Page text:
Plaza del Potro
Rectangular in shape, one end of the plaza has a fountain topped by the figure of a colt with its front legs raised holding a sign with the coat of arms of the city. This Renaissance-style fountain dates from 1577, and the colt which gives its name to the square was added a century later. Until 1847 was located on the opposite side of the plaza.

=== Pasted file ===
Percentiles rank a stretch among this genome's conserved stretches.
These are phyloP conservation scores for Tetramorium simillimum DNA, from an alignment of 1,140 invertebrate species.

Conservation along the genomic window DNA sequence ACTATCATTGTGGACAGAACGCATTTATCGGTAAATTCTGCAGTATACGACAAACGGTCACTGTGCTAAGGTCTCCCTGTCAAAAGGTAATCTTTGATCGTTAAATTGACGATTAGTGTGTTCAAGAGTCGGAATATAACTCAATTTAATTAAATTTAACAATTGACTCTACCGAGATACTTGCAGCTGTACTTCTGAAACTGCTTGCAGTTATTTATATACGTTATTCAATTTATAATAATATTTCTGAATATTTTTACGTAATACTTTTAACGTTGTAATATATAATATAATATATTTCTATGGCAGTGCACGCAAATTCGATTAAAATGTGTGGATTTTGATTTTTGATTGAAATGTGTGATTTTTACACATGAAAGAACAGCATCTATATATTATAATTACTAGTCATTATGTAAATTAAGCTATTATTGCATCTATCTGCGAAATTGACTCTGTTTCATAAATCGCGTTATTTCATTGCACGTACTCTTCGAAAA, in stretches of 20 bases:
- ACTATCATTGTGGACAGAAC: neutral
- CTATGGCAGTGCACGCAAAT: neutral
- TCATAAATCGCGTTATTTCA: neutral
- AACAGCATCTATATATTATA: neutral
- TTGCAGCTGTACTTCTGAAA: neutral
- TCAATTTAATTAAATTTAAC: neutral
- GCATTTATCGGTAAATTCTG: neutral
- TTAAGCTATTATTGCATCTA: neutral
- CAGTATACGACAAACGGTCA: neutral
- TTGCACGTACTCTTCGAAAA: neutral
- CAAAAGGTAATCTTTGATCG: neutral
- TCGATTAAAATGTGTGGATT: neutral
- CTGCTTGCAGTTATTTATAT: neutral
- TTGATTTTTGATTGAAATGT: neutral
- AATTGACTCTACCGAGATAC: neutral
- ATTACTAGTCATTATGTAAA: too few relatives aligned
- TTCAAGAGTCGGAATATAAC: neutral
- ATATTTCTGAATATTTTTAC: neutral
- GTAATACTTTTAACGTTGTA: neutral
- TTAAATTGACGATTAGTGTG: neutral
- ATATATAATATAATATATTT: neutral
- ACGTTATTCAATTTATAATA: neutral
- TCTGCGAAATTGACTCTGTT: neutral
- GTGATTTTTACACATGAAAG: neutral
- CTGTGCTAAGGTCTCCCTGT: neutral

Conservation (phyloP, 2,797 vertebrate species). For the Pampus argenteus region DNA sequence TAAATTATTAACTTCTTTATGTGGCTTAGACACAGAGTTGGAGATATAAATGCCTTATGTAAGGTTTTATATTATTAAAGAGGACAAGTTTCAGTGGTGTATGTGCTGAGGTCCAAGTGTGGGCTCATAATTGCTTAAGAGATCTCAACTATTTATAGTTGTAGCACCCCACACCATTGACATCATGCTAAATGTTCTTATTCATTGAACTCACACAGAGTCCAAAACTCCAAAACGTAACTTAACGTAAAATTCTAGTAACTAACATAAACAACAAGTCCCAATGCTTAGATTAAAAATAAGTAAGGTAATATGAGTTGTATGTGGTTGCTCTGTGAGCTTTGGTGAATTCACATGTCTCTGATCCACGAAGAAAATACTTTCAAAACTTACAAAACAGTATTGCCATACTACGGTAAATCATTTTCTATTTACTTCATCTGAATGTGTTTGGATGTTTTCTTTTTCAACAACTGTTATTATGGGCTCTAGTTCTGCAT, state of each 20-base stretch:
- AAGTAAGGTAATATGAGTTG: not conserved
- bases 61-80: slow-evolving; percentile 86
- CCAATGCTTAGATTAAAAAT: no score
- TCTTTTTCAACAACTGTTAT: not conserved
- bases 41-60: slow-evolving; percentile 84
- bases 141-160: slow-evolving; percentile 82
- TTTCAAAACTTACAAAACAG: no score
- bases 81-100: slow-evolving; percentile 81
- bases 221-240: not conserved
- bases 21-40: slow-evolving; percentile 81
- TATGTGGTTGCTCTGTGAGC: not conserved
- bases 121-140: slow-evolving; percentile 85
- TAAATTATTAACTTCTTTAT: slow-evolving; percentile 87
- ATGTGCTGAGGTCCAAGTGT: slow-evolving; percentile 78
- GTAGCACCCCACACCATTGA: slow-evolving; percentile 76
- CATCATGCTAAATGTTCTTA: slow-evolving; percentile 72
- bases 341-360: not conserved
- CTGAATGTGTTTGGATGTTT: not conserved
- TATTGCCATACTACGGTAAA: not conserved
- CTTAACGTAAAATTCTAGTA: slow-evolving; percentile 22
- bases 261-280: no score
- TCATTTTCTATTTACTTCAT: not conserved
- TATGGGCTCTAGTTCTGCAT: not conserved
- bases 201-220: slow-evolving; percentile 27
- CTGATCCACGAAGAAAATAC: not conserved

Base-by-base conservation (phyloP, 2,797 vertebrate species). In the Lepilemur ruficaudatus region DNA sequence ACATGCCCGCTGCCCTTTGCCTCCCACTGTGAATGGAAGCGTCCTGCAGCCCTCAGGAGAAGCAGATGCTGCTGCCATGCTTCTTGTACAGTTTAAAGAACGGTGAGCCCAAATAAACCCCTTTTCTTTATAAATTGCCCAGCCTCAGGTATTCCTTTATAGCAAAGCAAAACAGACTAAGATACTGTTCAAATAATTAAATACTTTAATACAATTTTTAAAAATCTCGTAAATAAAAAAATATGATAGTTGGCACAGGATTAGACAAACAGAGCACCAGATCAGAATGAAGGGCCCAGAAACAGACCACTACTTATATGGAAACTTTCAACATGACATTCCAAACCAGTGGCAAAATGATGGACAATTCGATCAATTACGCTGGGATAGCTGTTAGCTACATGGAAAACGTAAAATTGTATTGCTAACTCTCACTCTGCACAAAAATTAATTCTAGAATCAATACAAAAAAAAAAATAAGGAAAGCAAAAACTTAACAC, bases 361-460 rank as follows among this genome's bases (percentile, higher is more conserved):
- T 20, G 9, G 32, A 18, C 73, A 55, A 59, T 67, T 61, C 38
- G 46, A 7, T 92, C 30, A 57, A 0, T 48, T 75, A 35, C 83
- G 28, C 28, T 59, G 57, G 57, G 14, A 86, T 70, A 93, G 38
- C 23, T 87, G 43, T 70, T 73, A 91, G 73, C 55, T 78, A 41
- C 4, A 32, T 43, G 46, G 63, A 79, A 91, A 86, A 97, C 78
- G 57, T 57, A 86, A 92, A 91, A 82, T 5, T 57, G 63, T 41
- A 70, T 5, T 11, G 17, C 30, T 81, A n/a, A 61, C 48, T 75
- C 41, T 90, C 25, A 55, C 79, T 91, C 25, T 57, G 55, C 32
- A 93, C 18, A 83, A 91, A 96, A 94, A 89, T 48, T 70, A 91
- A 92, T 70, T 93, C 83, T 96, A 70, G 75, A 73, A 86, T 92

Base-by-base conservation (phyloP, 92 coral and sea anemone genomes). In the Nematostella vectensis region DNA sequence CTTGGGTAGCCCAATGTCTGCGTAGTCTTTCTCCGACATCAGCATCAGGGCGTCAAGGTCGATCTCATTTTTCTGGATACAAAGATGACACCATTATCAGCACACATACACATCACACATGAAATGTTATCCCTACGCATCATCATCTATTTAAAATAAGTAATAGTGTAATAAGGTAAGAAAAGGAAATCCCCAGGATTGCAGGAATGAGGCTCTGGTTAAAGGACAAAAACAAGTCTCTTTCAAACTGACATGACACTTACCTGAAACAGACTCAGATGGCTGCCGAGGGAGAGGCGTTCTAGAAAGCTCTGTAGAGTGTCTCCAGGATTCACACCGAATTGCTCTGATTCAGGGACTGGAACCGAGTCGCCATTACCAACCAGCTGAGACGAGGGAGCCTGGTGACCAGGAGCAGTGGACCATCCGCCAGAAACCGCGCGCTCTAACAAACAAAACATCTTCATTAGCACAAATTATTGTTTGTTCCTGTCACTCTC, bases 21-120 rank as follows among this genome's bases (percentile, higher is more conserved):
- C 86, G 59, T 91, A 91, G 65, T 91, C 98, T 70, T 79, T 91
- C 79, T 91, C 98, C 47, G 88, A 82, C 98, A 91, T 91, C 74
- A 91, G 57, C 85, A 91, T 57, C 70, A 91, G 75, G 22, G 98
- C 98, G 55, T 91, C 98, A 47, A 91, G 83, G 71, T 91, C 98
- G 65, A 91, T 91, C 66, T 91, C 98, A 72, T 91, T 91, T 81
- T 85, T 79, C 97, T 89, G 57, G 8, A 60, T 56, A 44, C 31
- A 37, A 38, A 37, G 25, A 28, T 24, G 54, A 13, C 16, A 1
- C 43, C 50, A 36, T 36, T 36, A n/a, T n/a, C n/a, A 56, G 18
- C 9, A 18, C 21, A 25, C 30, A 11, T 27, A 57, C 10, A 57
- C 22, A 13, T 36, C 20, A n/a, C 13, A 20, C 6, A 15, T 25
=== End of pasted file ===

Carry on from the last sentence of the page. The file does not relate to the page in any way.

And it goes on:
The reference in "Don Quixote" can be found in the Penguin Classics edition, translated by John D. Rutherford, in Chapter III as " ... Potro in Cordova ...", and in the Barnes & Noble edition, translated by Tobias Smollett, in Chapter III as " ... the spout of Cordoba ...". The much celebrated reference to the place and neighbourhood is made by an inn keeper making fun of Don Quixote with sarcastic chivalrous references to infamous brothels, disreputable districts and dens of iniquity.